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NASCAR Winston Cup Series Hanes 500 Preview: #4, Sterling Marlin

23 September 1997

 #4 Sterling Marlin, Kodak Gold Film Chevrolet Monte Carlo
 NASCAR Winston Cup Series
 Hanes 500 Advance
 Martinsville Speedway
MARTINSVILLE, VA - With the 1997 NASCAR Winston Cup season winding
down, Sterling Marlin and the Kodak Gold Film Chevrolet team are still
seeking to end the year on a high note. Bad luck and a low standing in
the Winston Cup points have plagued the team this season. With new
driver Bobby Hamilton coming to the team in 1998, Marlin hopes to
leave the Kodak Gold Film Chevrolet team after a strong season finish.

The team has won at least one race each season in the 1990's, a feat
that is matched only by Richard Childress (Dale Earnhardt); Rick
Hendrick (Terry Labonte's current team); Roger Penske (Rusty Wallace);
and Robert Yates (Ernie Irvan's current team). Morgan-McClure
Motorsports' six wins with Marlin since the beginning of the 1994
season include two Daytona 500's.

Marlin, team manager Larry McClure, crew chief Robert Larkins and the
Kodak Gold Film Chevrolet crew have dedicated themselves to pulling
the team from the mires of "bad luck" and finishing the season on a
high note, and with the streak of winning seasons intact. Though 26th
in the NASCAR Winston Cup standings, the team is 157 points behind
20th-place Darrell Waltrip, and still has its sights set on moving
back into the top 20.

The thoughts of Kodak Gold Film Chevrolet driver Sterling Marlin
heading into Martinsville:

"To me, Martinsville has always been the start of the end of the
year. It's even more that way this year since the race is a week later
than it usually is. It got moved when North Wilkesboro came off the
schedule to the week just before Charlotte. It used to be you'd go to
Martinsville and see the leaves just starting to change, then go to
North Wilkesboro and see them changing, and then at Charlotte, they'd
be changing again. You'd take a week off and go to Rockingham, and
it'd start getting danged cold at night. Then a trip out west - in
recent years, that was Phoenix - and then finish up with Atlanta.

"There's kind of a quirk in the schedule now. Martinsville is a week
later, North Wilkesboro has gone away and Talladega has moved into the
mix there.  It's changed things but Martinsville is still kind of the
start of the end of the year.

"It's a tough track. You've got to be alert and you've got to be ready
because just about anything can happen there. I've seen guys hit the
wall there when it looked like it was for no reason at all. And I've
had the wall wave at me a few times, too, even reach out and grab me
and pull me in. Let me tell you.  Those big ol' walls can really give
you a lick if you hit them right.

"Half the deal at Martinsville is staying out of trouble. You try not
to make anybody mad at you. You try not to get mad at anybody
else. And you try not to fool yourself into thinking you're
invisible. I've heard a lot of people talking about 'racing the
racetrack,' and that's probably a pretty good thing to do at most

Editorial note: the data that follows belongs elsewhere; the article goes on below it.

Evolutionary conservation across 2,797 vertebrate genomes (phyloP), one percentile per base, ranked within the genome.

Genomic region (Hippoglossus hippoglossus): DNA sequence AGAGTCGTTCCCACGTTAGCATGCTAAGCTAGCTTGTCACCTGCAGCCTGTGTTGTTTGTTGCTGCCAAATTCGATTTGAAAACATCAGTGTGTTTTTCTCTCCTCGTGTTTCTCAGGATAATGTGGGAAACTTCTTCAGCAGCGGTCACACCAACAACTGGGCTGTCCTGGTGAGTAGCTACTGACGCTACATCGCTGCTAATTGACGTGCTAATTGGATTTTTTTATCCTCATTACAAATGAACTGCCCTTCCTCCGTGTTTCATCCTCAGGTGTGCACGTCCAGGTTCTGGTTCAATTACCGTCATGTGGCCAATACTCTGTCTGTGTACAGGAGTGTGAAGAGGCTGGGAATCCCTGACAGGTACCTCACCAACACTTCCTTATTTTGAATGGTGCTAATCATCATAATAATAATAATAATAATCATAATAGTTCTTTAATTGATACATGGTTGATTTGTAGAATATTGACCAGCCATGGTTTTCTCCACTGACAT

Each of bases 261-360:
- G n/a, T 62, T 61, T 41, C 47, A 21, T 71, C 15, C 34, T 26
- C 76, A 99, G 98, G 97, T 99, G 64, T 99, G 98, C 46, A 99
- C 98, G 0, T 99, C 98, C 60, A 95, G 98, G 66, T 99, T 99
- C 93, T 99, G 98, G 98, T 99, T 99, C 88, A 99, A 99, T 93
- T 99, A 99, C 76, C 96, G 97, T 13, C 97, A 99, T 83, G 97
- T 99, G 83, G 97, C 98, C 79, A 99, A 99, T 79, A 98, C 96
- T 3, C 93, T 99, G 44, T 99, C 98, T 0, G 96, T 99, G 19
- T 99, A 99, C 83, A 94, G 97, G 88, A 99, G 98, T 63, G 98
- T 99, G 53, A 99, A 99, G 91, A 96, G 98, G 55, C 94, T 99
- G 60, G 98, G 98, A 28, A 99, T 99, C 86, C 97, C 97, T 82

places. You race the race track at Martinsville, though, and you're
going to find yourself in that grass inside the turns or going down
the straightaways backwards.

"I remember the old county fair Daddy'd take us to when we were
kids. Man, as soon as we walked through the gate, every one of us
would go as hard as we could to the bumper cars. Well, Martinsville's
a lot like those bumper cars.  There's a ton of traffic and everybody
is slamming everybody.

"The difference is everybody was laughing on those bumper cars and you
don't see a whole heck of a lot of laughing at Martinsville. Just like
the bumper cars, a few of them will slam into you on purpose and some
others will slam into you because they can't figure out any other
place to go.
"There are two things you have to hold onto at Martinsville - your
brakes and your temper. Lose either one of them and you are pretty
well done for the day.

"Everybody thinks brakes. You have to use them but you try to use them
as little as possible. You are slamming the gas coming out of the
second turn and hitting the brakes going into three. You are slamming
the gas coming out of the fourth turn and hitting the brakes going
into one. And you do that all day long, 500 times. Those brakes going
into one and three are just as important as that gas pedal coming out
of two and four. Forget that, and you can just about forget doing
anything worth a flip at Martinsville.

"I'm pretty fortunate that I'm usually pretty easy-going. That doesn't
mean I don't lose my temper sometimes but I think I control it better
than most. You have got to keep your wits about you and not let blood
red sight control what you do on the racetrack. Man, I've seen guys
tick off half the field from all the beating and banging they were
doing, especially the unnecessary stuff.  Somehow, though, something
always seemed to happen to those guys towards the end of the race, and
they always ended up wrecked. Strange how that happens, huh?

"A really good way to stay out of trouble is by not causing anybody
else trouble. There are a few guys out there that, if you mess with
them, believe me, you'd rather have a terrorist hit man after
you. They will get you back before the day is over. Most people know I
drive pretty clean but there are one or two if I bump them
accidentally, I'll be on the radio apologizing as quickly as I
can. They need to know it was an accident.

"We're still going as hard as we can go with the Kodak Gold Film
Chevrolet team. We're planning on at least one win before the year is
out and to make a hard run at the top 20. There's a lot of pride

By Williams Company of America, Inc.